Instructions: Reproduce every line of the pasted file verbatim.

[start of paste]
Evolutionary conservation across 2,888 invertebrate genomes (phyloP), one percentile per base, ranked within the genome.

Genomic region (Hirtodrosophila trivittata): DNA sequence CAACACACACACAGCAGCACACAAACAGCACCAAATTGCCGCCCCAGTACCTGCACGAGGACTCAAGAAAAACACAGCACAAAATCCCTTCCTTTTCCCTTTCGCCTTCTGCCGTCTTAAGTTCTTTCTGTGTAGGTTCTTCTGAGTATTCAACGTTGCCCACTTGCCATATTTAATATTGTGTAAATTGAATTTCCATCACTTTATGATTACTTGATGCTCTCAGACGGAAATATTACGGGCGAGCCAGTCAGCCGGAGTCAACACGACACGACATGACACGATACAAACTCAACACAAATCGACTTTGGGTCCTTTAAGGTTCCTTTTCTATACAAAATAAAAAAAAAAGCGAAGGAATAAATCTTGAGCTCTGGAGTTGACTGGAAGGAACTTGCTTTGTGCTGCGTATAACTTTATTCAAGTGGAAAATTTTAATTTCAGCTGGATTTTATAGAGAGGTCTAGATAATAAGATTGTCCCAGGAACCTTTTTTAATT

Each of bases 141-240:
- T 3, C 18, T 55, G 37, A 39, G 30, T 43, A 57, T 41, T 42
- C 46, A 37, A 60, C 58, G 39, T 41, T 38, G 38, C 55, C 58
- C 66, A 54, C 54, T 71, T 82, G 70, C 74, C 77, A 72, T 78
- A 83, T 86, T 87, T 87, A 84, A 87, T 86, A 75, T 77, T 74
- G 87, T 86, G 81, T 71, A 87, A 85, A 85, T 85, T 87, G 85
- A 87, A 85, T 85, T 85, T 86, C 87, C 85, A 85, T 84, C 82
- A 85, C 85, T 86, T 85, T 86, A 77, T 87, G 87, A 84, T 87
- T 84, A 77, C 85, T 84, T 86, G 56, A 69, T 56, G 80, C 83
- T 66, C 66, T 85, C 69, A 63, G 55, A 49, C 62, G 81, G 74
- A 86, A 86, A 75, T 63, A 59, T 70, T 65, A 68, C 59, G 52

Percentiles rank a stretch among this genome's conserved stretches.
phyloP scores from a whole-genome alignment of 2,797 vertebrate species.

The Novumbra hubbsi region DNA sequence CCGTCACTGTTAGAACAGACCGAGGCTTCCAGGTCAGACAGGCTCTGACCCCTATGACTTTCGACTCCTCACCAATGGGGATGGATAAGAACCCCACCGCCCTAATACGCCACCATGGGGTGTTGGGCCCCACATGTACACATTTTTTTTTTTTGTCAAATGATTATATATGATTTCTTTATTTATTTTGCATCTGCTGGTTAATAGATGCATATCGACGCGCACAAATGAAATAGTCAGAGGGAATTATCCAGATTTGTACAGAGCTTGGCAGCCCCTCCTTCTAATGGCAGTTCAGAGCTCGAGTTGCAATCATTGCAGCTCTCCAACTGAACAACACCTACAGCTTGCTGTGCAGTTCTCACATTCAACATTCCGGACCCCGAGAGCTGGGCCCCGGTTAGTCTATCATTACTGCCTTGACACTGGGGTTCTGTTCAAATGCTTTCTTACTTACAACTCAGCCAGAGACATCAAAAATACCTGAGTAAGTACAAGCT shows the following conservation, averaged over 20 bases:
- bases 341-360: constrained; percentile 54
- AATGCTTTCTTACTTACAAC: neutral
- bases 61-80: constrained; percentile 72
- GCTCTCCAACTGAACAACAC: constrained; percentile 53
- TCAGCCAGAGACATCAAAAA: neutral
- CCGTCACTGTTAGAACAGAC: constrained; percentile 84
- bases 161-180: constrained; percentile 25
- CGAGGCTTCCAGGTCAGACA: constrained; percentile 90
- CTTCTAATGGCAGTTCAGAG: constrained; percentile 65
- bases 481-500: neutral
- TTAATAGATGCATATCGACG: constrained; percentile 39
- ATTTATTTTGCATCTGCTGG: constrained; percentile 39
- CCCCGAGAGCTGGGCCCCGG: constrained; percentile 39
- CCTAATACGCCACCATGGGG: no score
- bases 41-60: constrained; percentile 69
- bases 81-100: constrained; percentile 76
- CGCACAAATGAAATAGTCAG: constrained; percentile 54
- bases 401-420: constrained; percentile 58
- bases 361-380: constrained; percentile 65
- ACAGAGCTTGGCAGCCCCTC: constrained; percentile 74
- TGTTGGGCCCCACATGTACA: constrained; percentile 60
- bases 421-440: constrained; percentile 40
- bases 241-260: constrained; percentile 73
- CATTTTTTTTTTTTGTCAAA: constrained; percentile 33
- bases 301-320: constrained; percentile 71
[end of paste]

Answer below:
Evolutionary conservation across 2,888 invertebrate genomes (phyloP), one percentile per base, ranked within the genome.

Genomic region (Hirtodrosophila trivittata): DNA sequence CAACACACACACAGCAGCACACAAACAGCACCAAATTGCCGCCCCAGTACCTGCACGAGGACTCAAGAAAAACACAGCACAAAATCCCTTCCTTTTCCCTTTCGCCTTCTGCCGTCTTAAGTTCTTTCTGTGTAGGTTCTTCTGAGTATTCAACGTTGCCCACTTGCCATATTTAATATTGTGTAAATTGAATTTCCATCACTTTATGATTACTTGATGCTCTCAGACGGAAATATTACGGGCGAGCCAGTCAGCCGGAGTCAACACGACACGACATGACACGATACAAACTCAACACAAATCGACTTTGGGTCCTTTAAGGTTCCTTTTCTATACAAAATAAAAAAAAAAGCGAAGGAATAAATCTTGAGCTCTGGAGTTGACTGGAAGGAACTTGCTTTGTGCTGCGTATAACTTTATTCAAGTGGAAAATTTTAATTTCAGCTGGATTTTATAGAGAGGTCTAGATAATAAGATTGTCCCAGGAACCTTTTTTAATT

Each of bases 141-240:
- T 3, C 18, T 55, G 37, A 39, G 30, T 43, A 57, T 41, T 42
- C 46, A 37, A 60, C 58, G 39, T 41, T 38, G 38, C 55, C 58
- C 66, A 54, C 54, T 71, T 82, G 70, C 74, C 77, A 72, T 78
- A 83, T 86, T 87, T 87, A 84, A 87, T 86, A 75, T 77, T 74
- G 87, T 86, G 81, T 71, A 87, A 85, A 85, T 85, T 87, G 85
- A 87, A 85, T 85, T 85, T 86, C 87, C 85, A 85, T 84, C 82
- A 85, C 85, T 86, T 85, T 86, A 77, T 87, G 87, A 84, T 87
- T 84, A 77, C 85, T 84, T 86, G 56, A 69, T 56, G 80, C 83
- T 66, C 66, T 85, C 69, A 63, G 55, A 49, C 62, G 81, G 74
- A 86, A 86, A 75, T 63, A 59, T 70, T 65, A 68, C 59, G 52

Percentiles rank a stretch among this genome's conserved stretches.
phyloP scores from a whole-genome alignment of 2,797 vertebrate species.

The Novumbra hubbsi region DNA sequence CCGTCACTGTTAGAACAGACCGAGGCTTCCAGGTCAGACAGGCTCTGACCCCTATGACTTTCGACTCCTCACCAATGGGGATGGATAAGAACCCCACCGCCCTAATACGCCACCATGGGGTGTTGGGCCCCACATGTACACATTTTTTTTTTTTGTCAAATGATTATATATGATTTCTTTATTTATTTTGCATCTGCTGGTTAATAGATGCATATCGACGCGCACAAATGAAATAGTCAGAGGGAATTATCCAGATTTGTACAGAGCTTGGCAGCCCCTCCTTCTAATGGCAGTTCAGAGCTCGAGTTGCAATCATTGCAGCTCTCCAACTGAACAACACCTACAGCTTGCTGTGCAGTTCTCACATTCAACATTCCGGACCCCGAGAGCTGGGCCCCGGTTAGTCTATCATTACTGCCTTGACACTGGGGTTCTGTTCAAATGCTTTCTTACTTACAACTCAGCCAGAGACATCAAAAATACCTGAGTAAGTACAAGCT shows the following conservation, averaged over 20 bases:
- bases 341-360: constrained; percentile 54
- AATGCTTTCTTACTTACAAC: neutral
- bases 61-80: constrained; percentile 72
- GCTCTCCAACTGAACAACAC: constrained; percentile 53
- TCAGCCAGAGACATCAAAAA: neutral
- CCGTCACTGTTAGAACAGAC: constrained; percentile 84
- bases 161-180: constrained; percentile 25
- CGAGGCTTCCAGGTCAGACA: constrained; percentile 90
- CTTCTAATGGCAGTTCAGAG: constrained; percentile 65
- bases 481-500: neutral
- TTAATAGATGCATATCGACG: constrained; percentile 39
- ATTTATTTTGCATCTGCTGG: constrained; percentile 39
- CCCCGAGAGCTGGGCCCCGG: constrained; percentile 39
- CCTAATACGCCACCATGGGG: no score
- bases 41-60: constrained; percentile 69
- bases 81-100: constrained; percentile 76
- CGCACAAATGAAATAGTCAG: constrained; percentile 54
- bases 401-420: constrained; percentile 58
- bases 361-380: constrained; percentile 65
- ACAGAGCTTGGCAGCCCCTC: constrained; percentile 74
- TGTTGGGCCCCACATGTACA: constrained; percentile 60
- bases 421-440: constrained; percentile 40
- bases 241-260: constrained; percentile 73
- CATTTTTTTTTTTTGTCAAA: constrained; percentile 33
- bases 301-320: constrained; percentile 71